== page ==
• supply vs demand! re market pressure: SE functions somewhat like a social network for geeks so to speak and the social network space is now dominated by the 800lb gorilla facebook with high engagement. even google+ is not very competitive in comparison. reddit is another almost-competitor. also note that wikipedia, created/ curated by volunteers, went thru a maturing phase. maybe SE which is quite similar in many ways is going thru such a phase. my suggestion to SE is to continue to innovate in the site functionality, experiment with new features etc instead of being so conservative...
    – vzn
    Commented Mar 13, 2018 at 20:09

1 Answer 1


Because our users do so much to make SO what it is, "Default public" has been one of our core philosophies at SO since the early days. And that hasn't changed, so I'm happy to share thoughts on how the difficult changes we made last week fit into our current outlook, and what our current focus is.

That said, in situations like this, our top priority is respect for our affected teammates and their privacy, so we won't talk about specifics related to staff changes, or try to compare and explain exact ratios in one department vs. another, etc.

We've made a deliberate decision to focus more of our product development on our core Q&A offerings. From a monetization perspective, this means more focus on Stack Overflow Enterprise, and our upcoming Stack Overflow Channels product (Currently known as Teams). Enterprise has been an incredible success so far, and we literally have companies waiting in line to be the first to help us test early versions of Channels.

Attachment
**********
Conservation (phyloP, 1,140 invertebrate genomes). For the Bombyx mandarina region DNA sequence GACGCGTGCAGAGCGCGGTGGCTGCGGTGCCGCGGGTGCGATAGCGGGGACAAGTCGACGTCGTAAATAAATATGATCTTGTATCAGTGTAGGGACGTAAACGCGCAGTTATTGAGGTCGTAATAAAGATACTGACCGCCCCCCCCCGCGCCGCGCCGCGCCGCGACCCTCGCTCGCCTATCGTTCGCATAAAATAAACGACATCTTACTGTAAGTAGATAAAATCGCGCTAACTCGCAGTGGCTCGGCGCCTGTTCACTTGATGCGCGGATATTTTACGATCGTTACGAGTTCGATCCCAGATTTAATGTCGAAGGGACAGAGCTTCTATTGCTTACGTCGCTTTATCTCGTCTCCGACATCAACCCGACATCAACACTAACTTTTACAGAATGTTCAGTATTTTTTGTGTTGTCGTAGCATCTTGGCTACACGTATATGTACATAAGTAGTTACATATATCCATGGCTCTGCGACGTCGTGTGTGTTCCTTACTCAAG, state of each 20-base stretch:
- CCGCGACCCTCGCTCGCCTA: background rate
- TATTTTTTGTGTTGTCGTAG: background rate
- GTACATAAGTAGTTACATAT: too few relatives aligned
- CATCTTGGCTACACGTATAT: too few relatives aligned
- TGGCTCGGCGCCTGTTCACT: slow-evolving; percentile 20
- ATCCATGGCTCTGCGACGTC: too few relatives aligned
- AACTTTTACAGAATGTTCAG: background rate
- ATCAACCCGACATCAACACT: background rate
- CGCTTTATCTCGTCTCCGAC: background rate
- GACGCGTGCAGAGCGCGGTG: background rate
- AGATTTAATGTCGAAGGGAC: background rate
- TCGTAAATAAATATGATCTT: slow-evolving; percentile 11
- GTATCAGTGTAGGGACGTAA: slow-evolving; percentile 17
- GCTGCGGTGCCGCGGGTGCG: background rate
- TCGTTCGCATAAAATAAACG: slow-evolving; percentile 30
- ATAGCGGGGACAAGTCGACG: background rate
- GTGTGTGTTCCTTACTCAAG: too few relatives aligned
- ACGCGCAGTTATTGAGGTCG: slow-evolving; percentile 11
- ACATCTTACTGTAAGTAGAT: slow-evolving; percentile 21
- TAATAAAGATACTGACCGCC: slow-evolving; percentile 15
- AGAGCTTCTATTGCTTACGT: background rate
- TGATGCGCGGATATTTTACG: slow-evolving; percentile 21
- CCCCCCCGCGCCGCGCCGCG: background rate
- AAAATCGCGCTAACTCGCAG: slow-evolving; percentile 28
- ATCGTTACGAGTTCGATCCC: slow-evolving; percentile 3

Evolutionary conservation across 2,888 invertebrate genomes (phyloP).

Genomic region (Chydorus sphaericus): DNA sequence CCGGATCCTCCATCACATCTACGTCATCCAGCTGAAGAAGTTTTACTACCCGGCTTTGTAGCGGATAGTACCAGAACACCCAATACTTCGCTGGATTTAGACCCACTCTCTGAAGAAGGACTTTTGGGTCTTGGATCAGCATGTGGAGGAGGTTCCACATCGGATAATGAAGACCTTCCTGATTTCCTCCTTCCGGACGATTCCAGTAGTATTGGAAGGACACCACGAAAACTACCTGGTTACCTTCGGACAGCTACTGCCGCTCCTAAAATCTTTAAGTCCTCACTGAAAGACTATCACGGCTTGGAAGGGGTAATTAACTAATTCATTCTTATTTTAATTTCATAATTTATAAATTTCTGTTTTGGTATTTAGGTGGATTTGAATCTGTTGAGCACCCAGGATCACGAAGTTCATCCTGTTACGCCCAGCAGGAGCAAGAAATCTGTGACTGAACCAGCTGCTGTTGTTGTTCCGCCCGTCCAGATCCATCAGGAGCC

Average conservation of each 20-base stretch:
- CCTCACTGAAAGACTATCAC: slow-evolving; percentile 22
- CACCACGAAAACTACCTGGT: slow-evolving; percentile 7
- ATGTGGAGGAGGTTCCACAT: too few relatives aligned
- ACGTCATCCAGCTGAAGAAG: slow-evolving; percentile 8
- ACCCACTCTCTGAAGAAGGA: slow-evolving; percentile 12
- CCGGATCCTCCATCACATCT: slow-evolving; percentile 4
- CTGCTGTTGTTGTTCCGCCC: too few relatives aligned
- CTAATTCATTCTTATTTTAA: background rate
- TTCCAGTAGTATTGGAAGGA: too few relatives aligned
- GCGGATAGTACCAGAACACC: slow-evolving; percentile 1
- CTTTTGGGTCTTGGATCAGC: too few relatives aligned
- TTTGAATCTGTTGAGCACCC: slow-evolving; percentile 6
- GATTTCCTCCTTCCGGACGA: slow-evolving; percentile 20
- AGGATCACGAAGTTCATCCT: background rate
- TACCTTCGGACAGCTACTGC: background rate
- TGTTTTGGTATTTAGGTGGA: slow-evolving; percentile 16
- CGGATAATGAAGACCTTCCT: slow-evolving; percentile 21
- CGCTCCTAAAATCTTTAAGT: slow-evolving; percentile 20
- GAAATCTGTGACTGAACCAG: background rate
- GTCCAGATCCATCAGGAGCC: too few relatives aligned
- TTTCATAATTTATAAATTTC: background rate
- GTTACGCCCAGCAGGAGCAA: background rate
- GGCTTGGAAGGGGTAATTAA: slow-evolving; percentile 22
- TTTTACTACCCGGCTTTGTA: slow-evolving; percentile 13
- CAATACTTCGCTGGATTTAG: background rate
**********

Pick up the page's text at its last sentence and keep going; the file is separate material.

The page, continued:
While last week's changes were incredibly sad, we believe in the underlying strategic shift for two reasons:

  1. It provides us with new, high-growth opportunities to monetize, to augment our existing Jobs and Ads businesses, which remain incredibly important to the company
  2. It puts more of our focus on Q&A, which has always been our flagship product, and near and dear to many of our <3's

The shift in focus also changes what specific roles we need where, in ways that span almost all teams at the company. As a result, individuals were impacted in almost every department. That said, the public statement you referenced was accurate: the restructuring had the biggest impact on the sales and marketing departments, particularly in our Denver office.

I hope this helps address the big picture questions about strategy; we owe you transparency on where we're headed.

A few last thoughts:

  • Our recently departed colleagues are genuinely incredible talent. This was about restructuring, not performance. If your company is hiring, email me, and we'll try to introduce you to some amazing people.
  • If you're replying in the comments, lets be extra careful to respect folks' privacy, even those that shared some of their info in public forums. No one wants to read about their story or their team's reductions in the third person more than is truly needed.
  • While I don't think it's deliberate, I think the verbiage in the original post describing PR, sales, marketing, etc. as "fluffy, cash-draining" work is unfair and disrespectful. I don't think that was your intent, but I'd ask you to consider removing that language. While I may happen to geek out more on the product side of things myself, I can tell you for a fact that those areas are all mission critical to building strong, successful businesses.